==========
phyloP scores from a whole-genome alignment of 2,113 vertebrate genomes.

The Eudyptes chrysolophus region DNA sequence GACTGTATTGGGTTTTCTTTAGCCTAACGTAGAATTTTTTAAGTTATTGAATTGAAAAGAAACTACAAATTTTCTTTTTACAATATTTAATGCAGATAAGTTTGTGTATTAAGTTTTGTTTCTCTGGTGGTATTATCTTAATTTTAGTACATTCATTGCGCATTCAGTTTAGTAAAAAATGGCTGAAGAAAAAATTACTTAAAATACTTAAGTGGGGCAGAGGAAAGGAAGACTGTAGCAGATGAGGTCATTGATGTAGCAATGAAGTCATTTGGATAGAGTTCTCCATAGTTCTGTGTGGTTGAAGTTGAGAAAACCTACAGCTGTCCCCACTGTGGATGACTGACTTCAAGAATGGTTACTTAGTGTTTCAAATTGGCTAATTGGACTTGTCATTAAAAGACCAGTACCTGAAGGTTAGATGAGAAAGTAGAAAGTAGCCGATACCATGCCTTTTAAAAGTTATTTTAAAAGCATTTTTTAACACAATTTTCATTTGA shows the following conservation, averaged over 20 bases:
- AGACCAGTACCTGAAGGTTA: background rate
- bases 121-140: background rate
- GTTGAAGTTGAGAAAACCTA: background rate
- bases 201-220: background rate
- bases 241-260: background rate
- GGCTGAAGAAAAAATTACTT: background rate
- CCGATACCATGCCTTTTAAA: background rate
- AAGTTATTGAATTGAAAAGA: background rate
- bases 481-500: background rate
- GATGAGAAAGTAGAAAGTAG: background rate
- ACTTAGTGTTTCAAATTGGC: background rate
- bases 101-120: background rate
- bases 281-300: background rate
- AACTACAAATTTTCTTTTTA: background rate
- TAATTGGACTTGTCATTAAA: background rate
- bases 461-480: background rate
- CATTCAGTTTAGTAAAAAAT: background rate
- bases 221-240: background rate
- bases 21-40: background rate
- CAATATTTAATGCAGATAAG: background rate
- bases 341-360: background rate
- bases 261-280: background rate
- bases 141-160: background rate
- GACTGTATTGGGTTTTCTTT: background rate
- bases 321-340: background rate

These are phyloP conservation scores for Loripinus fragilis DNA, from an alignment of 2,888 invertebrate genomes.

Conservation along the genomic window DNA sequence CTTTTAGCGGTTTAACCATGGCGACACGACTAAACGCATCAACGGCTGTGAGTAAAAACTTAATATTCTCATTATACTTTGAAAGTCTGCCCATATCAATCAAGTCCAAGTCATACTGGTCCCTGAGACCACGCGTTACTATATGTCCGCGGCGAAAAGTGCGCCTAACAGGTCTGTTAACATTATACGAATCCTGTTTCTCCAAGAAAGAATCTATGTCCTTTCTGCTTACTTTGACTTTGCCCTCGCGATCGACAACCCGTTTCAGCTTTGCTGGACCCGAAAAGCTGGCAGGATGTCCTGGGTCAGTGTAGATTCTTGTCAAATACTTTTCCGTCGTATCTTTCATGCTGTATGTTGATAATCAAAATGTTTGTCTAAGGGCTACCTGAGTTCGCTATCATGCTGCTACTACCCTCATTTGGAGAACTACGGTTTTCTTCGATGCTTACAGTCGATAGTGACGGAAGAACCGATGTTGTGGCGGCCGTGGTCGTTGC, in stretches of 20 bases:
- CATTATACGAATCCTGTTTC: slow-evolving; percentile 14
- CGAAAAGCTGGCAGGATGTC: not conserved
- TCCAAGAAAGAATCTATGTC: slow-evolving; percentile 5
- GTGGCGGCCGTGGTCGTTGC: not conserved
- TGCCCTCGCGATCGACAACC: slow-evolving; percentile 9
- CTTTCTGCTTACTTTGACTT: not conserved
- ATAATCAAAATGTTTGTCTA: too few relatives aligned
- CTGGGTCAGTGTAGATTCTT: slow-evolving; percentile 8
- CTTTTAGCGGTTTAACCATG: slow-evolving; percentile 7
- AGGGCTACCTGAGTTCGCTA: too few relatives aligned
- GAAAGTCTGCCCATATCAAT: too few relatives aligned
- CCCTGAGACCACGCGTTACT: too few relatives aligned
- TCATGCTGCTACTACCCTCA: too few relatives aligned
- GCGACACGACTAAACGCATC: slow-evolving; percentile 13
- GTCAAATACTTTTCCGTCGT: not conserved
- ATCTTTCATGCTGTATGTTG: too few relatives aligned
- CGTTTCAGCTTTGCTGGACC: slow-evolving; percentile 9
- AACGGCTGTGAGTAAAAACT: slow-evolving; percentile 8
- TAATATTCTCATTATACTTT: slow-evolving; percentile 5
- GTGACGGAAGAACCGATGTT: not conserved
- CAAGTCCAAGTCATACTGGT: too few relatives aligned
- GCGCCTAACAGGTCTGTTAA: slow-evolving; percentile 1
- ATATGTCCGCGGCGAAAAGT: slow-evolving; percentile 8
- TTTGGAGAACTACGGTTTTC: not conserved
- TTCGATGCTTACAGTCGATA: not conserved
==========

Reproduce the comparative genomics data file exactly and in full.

phyloP scores from a whole-genome alignment of 2,113 vertebrate genomes.

The Eudyptes chrysolophus region DNA sequence GACTGTATTGGGTTTTCTTTAGCCTAACGTAGAATTTTTTAAGTTATTGAATTGAAAAGAAACTACAAATTTTCTTTTTACAATATTTAATGCAGATAAGTTTGTGTATTAAGTTTTGTTTCTCTGGTGGTATTATCTTAATTTTAGTACATTCATTGCGCATTCAGTTTAGTAAAAAATGGCTGAAGAAAAAATTACTTAAAATACTTAAGTGGGGCAGAGGAAAGGAAGACTGTAGCAGATGAGGTCATTGATGTAGCAATGAAGTCATTTGGATAGAGTTCTCCATAGTTCTGTGTGGTTGAAGTTGAGAAAACCTACAGCTGTCCCCACTGTGGATGACTGACTTCAAGAATGGTTACTTAGTGTTTCAAATTGGCTAATTGGACTTGTCATTAAAAGACCAGTACCTGAAGGTTAGATGAGAAAGTAGAAAGTAGCCGATACCATGCCTTTTAAAAGTTATTTTAAAAGCATTTTTTAACACAATTTTCATTTGA shows the following conservation, averaged over 20 bases:
- AGACCAGTACCTGAAGGTTA: background rate
- bases 121-140: background rate
- GTTGAAGTTGAGAAAACCTA: background rate
- bases 201-220: background rate
- bases 241-260: background rate
- GGCTGAAGAAAAAATTACTT: background rate
- CCGATACCATGCCTTTTAAA: background rate
- AAGTTATTGAATTGAAAAGA: background rate
- bases 481-500: background rate
- GATGAGAAAGTAGAAAGTAG: background rate
- ACTTAGTGTTTCAAATTGGC: background rate
- bases 101-120: background rate
- bases 281-300: background rate
- AACTACAAATTTTCTTTTTA: background rate
- TAATTGGACTTGTCATTAAA: background rate
- bases 461-480: background rate
- CATTCAGTTTAGTAAAAAAT: background rate
- bases 221-240: background rate
- bases 21-40: background rate
- CAATATTTAATGCAGATAAG: background rate
- bases 341-360: background rate
- bases 261-280: background rate
- bases 141-160: background rate
- GACTGTATTGGGTTTTCTTT: background rate
- bases 321-340: background rate

These are phyloP conservation scores for Loripinus fragilis DNA, from an alignment of 2,888 invertebrate genomes.

Conservation along the genomic window DNA sequence CTTTTAGCGGTTTAACCATGGCGACACGACTAAACGCATCAACGGCTGTGAGTAAAAACTTAATATTCTCATTATACTTTGAAAGTCTGCCCATATCAATCAAGTCCAAGTCATACTGGTCCCTGAGACCACGCGTTACTATATGTCCGCGGCGAAAAGTGCGCCTAACAGGTCTGTTAACATTATACGAATCCTGTTTCTCCAAGAAAGAATCTATGTCCTTTCTGCTTACTTTGACTTTGCCCTCGCGATCGACAACCCGTTTCAGCTTTGCTGGACCCGAAAAGCTGGCAGGATGTCCTGGGTCAGTGTAGATTCTTGTCAAATACTTTTCCGTCGTATCTTTCATGCTGTATGTTGATAATCAAAATGTTTGTCTAAGGGCTACCTGAGTTCGCTATCATGCTGCTACTACCCTCATTTGGAGAACTACGGTTTTCTTCGATGCTTACAGTCGATAGTGACGGAAGAACCGATGTTGTGGCGGCCGTGGTCGTTGC, in stretches of 20 bases:
- CATTATACGAATCCTGTTTC: slow-evolving; percentile 14
- CGAAAAGCTGGCAGGATGTC: not conserved
- TCCAAGAAAGAATCTATGTC: slow-evolving; percentile 5
- GTGGCGGCCGTGGTCGTTGC: not conserved
- TGCCCTCGCGATCGACAACC: slow-evolving; percentile 9
- CTTTCTGCTTACTTTGACTT: not conserved
- ATAATCAAAATGTTTGTCTA: too few relatives aligned
- CTGGGTCAGTGTAGATTCTT: slow-evolving; percentile 8
- CTTTTAGCGGTTTAACCATG: slow-evolving; percentile 7
- AGGGCTACCTGAGTTCGCTA: too few relatives aligned
- GAAAGTCTGCCCATATCAAT: too few relatives aligned
- CCCTGAGACCACGCGTTACT: too few relatives aligned
- TCATGCTGCTACTACCCTCA: too few relatives aligned
- GCGACACGACTAAACGCATC: slow-evolving; percentile 13
- GTCAAATACTTTTCCGTCGT: not conserved
- ATCTTTCATGCTGTATGTTG: too few relatives aligned
- CGTTTCAGCTTTGCTGGACC: slow-evolving; percentile 9
- AACGGCTGTGAGTAAAAACT: slow-evolving; percentile 8
- TAATATTCTCATTATACTTT: slow-evolving; percentile 5
- GTGACGGAAGAACCGATGTT: not conserved
- CAAGTCCAAGTCATACTGGT: too few relatives aligned
- GCGCCTAACAGGTCTGTTAA: slow-evolving; percentile 1
- ATATGTCCGCGGCGAAAAGT: slow-evolving; percentile 8
- TTTGGAGAACTACGGTTTTC: not conserved
- TTCGATGCTTACAGTCGATA: not conserved